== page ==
This Blog is the 7th, in a series of EIGHT, that focuses on the success behind Danny Meyer’s Union Square Hospitality Group.  

Here, at The Hospitality Company, we confront many challenges, but an immediate hurdle is communicating what exemplary hospitality feels like.

Ensuring others understand what exemplary hospitality feels like is difficult because so few have experienced what we mean within the context of business.

By invitation, we often report back to the owners of a business where they are ‘at’ in terms of hospitality; a ‘Hospitality Report Card’ so to speak. Sometimes the response is defensive because they rightly consider themselves a high-achieving business; high-achieving businesses are usually the ones who ask for advice in the first place.

Nevertheless, part of the challenge is to help them get over the “we don’t get complaints” response to profoundly understanding that hospitality is about doing what is right, AND what will continue to build the gap between their business and their competition – you know … the other businesses that create a great product, at the same price, and with equally slick service. It’s too easy to pretend they don’t exist!

Genuine innovation in any industry often doesn’t feel urgent, but if the current business climate teaches us anything at all – it’s that innovation is defining; ask any millennial or generation z.

If you’ve been in business a long time, or you’re experienced and talented – then you and your team are possibly in the most danger of all. You’re, quite rightly, confident and secure with your moderately successful margins and your trusted brand profile, but that’s a 20th Century form of security. Most innovative companies of the world understand that world has gone, and that’s why Danny Meyer and the Union Square Hospitality Group have made such an impact on the wider world of business.

As you well know, the 21st Century consumer is moulded towards experiential & relational consumerism, and the experiences they report are the extremely good and the bad. The ordinary ‘experience’ isn’t news. We can’t afford to be ordinary, and we can’t afford to have ordinary relationships with our ‘customers’.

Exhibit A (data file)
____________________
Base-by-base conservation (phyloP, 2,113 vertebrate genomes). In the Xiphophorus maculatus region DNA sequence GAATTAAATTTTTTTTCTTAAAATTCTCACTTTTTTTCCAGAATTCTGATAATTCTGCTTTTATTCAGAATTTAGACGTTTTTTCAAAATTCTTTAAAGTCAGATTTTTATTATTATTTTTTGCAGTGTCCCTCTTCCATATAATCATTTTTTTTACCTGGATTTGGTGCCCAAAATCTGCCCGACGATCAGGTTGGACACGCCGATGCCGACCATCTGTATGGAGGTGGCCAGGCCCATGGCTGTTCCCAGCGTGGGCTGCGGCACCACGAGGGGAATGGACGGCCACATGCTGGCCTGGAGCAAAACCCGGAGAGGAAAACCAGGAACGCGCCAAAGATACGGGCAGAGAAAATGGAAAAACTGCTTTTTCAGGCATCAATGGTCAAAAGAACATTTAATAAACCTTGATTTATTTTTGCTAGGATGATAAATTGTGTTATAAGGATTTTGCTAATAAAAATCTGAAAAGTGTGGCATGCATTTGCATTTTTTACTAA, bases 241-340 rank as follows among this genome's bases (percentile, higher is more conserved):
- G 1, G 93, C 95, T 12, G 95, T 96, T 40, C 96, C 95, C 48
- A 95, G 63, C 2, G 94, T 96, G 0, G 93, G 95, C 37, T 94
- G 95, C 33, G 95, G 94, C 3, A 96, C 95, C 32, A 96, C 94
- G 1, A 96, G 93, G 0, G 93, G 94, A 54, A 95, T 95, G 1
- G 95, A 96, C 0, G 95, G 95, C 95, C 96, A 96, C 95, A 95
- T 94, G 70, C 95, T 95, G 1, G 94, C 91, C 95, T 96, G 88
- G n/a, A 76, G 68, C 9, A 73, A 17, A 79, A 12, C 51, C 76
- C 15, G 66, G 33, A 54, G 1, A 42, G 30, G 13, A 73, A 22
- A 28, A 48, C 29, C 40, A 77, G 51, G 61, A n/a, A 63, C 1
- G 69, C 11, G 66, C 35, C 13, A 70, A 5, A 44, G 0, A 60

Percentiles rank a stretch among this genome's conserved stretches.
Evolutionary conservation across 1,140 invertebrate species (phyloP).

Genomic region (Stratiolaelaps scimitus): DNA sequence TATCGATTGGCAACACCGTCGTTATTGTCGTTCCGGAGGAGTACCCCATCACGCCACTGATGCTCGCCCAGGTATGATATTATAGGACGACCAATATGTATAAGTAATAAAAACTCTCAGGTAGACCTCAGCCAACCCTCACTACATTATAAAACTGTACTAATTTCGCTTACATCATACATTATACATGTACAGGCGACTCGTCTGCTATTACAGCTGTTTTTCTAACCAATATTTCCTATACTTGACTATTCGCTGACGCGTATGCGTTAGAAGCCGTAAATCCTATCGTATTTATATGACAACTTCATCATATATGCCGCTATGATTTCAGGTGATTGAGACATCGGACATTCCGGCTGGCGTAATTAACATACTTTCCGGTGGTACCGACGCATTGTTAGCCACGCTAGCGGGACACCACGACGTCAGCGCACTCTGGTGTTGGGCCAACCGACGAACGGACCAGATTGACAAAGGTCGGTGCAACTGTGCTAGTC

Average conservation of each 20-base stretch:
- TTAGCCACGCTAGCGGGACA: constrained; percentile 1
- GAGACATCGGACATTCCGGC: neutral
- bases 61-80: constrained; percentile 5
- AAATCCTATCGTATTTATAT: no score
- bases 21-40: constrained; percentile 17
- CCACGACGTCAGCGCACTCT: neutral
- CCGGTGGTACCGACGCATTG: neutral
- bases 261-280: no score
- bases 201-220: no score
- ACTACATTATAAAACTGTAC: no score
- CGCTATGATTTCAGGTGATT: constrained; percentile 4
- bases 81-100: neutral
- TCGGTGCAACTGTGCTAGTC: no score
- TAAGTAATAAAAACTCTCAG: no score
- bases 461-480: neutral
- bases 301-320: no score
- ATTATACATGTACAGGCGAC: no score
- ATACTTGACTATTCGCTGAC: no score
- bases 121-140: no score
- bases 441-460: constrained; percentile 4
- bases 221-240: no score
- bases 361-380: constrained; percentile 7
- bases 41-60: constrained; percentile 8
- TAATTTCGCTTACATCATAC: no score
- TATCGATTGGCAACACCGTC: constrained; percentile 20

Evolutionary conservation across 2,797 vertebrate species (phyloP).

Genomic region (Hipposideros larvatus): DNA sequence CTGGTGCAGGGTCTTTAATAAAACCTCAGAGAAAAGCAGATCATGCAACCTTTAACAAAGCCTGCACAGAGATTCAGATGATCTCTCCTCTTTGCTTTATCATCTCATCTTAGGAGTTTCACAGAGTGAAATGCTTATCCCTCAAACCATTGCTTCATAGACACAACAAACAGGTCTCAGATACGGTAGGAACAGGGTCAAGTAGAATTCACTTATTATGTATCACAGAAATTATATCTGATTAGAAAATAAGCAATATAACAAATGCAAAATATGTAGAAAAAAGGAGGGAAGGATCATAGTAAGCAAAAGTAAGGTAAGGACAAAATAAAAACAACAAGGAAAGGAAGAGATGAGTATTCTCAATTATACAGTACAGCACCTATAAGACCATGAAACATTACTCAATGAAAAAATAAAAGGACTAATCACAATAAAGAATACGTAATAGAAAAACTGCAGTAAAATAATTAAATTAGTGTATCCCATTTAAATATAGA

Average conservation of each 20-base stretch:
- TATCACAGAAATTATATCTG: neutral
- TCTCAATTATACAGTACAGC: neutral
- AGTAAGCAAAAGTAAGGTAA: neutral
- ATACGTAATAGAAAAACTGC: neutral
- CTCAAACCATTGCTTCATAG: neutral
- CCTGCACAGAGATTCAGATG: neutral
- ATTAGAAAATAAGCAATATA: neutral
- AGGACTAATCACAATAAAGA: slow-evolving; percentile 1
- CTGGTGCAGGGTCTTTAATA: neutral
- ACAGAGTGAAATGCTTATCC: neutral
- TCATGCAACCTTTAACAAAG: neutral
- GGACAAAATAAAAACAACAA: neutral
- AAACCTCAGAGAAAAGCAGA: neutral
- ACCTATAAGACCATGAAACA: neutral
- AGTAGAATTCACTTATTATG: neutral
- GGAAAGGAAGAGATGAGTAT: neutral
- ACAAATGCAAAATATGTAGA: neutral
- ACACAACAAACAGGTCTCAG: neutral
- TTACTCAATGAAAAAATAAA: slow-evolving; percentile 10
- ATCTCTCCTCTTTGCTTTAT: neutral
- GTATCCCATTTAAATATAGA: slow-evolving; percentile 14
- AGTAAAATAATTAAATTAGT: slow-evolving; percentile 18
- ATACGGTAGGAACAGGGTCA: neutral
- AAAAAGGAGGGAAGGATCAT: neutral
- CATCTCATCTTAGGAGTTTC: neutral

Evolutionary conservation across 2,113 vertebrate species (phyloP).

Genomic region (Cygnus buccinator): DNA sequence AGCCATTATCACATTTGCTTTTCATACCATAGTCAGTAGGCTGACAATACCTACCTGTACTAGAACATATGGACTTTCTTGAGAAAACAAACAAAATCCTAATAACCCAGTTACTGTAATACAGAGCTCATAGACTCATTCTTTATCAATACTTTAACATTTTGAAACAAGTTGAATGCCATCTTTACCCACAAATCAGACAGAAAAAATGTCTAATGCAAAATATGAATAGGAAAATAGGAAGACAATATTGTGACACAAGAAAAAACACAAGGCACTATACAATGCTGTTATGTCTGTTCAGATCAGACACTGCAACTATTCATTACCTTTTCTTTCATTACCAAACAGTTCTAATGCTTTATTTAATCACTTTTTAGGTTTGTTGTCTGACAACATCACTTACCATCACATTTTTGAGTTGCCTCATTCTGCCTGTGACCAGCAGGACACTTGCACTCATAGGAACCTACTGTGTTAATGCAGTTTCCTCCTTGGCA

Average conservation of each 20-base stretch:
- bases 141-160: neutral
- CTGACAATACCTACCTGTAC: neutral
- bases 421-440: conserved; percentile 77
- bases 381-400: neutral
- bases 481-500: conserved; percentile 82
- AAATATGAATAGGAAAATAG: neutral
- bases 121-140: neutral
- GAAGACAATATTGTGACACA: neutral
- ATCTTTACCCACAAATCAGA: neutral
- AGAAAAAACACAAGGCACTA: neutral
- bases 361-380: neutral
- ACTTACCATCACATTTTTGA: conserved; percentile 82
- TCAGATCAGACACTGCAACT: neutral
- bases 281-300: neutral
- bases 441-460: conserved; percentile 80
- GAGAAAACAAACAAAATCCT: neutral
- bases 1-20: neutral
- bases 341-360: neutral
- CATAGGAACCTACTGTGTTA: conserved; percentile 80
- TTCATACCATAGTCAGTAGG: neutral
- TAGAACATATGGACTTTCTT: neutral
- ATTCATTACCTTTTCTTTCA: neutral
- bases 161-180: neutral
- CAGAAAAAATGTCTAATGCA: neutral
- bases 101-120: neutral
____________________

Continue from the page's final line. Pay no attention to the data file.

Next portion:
So, here’s a big tip from those whose eyes are steered towards noticing the ‘feelings’ that your business creates, or doesn’t create, within the hearts of those you wish to bond.

We start with a one-word power shift. Are the ‘customers’ obviously feeling like guests? Is the commercial nature of the business softened by genuine hospitality … the sort you would experience in a hospitable home?

Danny Meyer is famous for saying, “A great restaurant is one that just makes you feel like you’re not sure whether you went out or you came home and confuses you,” said Meyer. “If it can do both of those things at the same time, you’re hooked.”

Does your work-place culture think of your customers as guests? This one-word shift represents the enormous difference between service and hospitality.

Guests are people who you care about and who you want to do things for; you want to make them feel special as individuals. Customers may receive excellent service, but in the end, it was just a commercial transaction. Guests are special – every single one of them, and hospitality is the science that makes that happen.

We believe, hospitality, is the most powerful business strategy of the 21st Century and it’s free! Initially, all it takes is a creative and willing desire to make others feel awesome, after that it’s hard work – but it pays HUGELY.

On my final night at Union Square Café, having enjoyed the hospitality of Nick in the bar, Hannah, ‘Nelson’ and others … I spontaneously sighed, and said, “I feel like I’m leaving home”.

I’d forgotten the theory; my sigh was real. The Union Square Hospitality Group – had me bonded, hook line and sinker; I was a person and not just a wallet.

THREE conclusions to consider:

  1. Consider using the power of language to create a behavioural shift. Consider referring to your customers as guests. If you already call them guests – do your team understand the implications? Punters, clients, shoppers, viewers, listeners etc may be accurate, but are the terms helping you create a culture of hospitality?
  2. Be prepared to blur the lines between what is professional, business-like or commercial … and think about how things are done in successful homes.
  3. You’re in business and it’s about making money! The term ‘customer’ is valid, but softening the commercial experience by treating customers like guests is smart – very smart.


Reflections on New York, Alexis O’Connell for The Hospitality Company